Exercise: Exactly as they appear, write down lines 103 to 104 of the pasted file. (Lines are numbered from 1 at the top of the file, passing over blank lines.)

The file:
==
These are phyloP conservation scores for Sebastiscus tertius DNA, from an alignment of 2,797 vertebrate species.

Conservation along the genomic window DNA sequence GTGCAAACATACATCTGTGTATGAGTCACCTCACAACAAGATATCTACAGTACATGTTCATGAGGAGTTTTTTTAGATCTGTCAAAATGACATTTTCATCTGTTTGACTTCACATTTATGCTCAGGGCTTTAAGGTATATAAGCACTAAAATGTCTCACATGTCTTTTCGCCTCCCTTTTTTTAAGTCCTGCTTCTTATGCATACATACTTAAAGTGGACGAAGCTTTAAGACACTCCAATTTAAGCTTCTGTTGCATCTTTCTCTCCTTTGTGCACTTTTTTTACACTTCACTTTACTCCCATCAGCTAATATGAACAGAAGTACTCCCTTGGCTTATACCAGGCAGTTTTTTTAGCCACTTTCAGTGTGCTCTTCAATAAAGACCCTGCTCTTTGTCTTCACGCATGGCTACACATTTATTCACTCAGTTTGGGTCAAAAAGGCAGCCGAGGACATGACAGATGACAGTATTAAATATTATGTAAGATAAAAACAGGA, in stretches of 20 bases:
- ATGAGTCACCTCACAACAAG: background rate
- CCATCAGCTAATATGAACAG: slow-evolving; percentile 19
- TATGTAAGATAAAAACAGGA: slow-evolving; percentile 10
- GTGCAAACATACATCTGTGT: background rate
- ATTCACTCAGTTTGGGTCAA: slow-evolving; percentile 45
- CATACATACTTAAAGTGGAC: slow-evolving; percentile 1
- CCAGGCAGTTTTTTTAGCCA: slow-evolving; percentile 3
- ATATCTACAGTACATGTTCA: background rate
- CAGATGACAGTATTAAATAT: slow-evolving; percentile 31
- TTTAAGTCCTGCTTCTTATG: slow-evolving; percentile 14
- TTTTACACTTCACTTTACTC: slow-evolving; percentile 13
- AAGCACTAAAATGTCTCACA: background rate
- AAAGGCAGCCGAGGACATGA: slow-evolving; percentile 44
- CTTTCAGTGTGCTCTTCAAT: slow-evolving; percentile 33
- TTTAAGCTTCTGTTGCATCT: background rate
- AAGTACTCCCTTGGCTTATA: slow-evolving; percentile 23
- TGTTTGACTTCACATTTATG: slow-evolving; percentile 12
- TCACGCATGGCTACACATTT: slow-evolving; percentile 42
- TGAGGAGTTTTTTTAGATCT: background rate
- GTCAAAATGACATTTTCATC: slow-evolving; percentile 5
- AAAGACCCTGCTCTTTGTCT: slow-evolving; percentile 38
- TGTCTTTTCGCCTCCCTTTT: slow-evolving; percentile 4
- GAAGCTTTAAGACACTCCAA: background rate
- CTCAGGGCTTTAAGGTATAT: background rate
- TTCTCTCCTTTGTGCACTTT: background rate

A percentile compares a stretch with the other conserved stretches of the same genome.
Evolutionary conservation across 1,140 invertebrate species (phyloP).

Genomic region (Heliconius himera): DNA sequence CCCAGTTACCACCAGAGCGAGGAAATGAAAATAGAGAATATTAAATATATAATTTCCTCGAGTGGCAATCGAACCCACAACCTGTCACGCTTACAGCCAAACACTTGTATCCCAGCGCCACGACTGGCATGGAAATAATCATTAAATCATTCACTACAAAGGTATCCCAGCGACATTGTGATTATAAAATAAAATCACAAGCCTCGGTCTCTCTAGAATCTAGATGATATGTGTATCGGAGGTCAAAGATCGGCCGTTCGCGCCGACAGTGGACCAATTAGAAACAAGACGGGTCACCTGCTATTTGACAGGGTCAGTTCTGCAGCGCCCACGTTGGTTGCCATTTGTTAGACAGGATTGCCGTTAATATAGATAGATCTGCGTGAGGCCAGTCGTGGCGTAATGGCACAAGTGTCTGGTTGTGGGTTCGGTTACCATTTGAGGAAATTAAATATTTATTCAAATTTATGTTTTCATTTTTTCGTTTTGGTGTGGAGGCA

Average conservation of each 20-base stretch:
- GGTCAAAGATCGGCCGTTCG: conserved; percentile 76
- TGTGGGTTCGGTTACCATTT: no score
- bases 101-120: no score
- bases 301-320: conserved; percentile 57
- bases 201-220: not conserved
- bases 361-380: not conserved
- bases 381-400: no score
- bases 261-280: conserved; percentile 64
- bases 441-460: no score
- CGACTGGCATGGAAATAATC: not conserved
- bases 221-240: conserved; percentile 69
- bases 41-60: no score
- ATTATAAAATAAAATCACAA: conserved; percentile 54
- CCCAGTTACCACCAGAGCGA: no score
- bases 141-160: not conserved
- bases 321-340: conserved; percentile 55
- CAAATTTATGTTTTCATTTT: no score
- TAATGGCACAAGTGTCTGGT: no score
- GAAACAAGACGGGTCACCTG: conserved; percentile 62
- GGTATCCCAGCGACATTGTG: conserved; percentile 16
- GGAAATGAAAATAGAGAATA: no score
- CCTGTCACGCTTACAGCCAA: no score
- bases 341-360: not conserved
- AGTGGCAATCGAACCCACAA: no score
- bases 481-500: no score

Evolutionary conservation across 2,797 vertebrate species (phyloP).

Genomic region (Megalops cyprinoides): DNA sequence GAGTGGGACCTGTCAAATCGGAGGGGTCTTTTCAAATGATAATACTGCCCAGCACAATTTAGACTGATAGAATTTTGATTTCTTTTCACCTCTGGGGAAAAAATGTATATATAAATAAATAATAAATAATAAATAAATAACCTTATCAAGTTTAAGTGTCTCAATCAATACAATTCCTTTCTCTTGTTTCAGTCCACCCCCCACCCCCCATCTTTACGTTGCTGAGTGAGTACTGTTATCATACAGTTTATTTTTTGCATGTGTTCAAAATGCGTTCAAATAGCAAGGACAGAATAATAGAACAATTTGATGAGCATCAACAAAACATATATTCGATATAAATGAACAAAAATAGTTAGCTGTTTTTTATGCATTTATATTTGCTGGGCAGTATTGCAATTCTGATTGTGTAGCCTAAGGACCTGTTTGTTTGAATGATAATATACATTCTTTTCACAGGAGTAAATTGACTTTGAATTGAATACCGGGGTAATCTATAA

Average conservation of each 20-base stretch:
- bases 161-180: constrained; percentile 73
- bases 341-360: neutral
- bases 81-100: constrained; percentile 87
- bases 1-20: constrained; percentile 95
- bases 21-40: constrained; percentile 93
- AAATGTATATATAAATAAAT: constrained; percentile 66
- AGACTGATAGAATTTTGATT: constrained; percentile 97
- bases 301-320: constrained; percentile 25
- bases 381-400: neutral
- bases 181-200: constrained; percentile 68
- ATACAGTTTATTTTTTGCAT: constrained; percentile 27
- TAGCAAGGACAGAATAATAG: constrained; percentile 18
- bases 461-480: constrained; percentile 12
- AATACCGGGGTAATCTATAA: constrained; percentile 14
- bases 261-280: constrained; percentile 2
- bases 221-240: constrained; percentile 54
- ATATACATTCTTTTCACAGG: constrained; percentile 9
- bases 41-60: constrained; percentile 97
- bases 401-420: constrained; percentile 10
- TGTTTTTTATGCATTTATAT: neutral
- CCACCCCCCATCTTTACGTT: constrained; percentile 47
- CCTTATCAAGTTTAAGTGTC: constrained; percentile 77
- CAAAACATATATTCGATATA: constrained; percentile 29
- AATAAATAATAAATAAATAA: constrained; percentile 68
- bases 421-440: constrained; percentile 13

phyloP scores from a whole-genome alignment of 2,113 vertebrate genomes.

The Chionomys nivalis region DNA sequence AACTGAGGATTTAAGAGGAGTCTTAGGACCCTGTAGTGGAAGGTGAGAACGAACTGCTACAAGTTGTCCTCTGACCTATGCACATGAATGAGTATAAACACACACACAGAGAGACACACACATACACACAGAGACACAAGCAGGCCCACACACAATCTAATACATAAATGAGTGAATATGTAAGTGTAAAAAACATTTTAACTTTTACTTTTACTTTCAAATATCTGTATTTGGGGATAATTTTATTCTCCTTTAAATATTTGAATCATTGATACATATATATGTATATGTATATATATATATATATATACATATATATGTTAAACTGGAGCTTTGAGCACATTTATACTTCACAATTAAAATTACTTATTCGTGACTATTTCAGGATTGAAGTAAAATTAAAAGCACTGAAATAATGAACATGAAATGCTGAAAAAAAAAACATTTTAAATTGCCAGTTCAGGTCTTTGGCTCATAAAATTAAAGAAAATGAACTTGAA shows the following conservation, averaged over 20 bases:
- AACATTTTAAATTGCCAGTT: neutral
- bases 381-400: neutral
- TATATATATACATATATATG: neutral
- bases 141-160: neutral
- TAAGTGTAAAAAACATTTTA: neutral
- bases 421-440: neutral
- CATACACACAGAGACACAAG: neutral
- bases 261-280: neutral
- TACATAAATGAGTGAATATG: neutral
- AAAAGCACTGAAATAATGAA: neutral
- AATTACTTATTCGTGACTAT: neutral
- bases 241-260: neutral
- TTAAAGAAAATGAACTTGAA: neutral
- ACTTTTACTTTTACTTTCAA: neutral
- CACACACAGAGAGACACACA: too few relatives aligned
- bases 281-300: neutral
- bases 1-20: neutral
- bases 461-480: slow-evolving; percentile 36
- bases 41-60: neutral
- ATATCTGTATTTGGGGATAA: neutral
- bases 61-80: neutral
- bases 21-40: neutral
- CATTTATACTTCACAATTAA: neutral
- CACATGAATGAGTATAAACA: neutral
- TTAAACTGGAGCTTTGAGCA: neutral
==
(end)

- bases 1-20: neutral
- bases 461-480: slow-evolving; percentile 36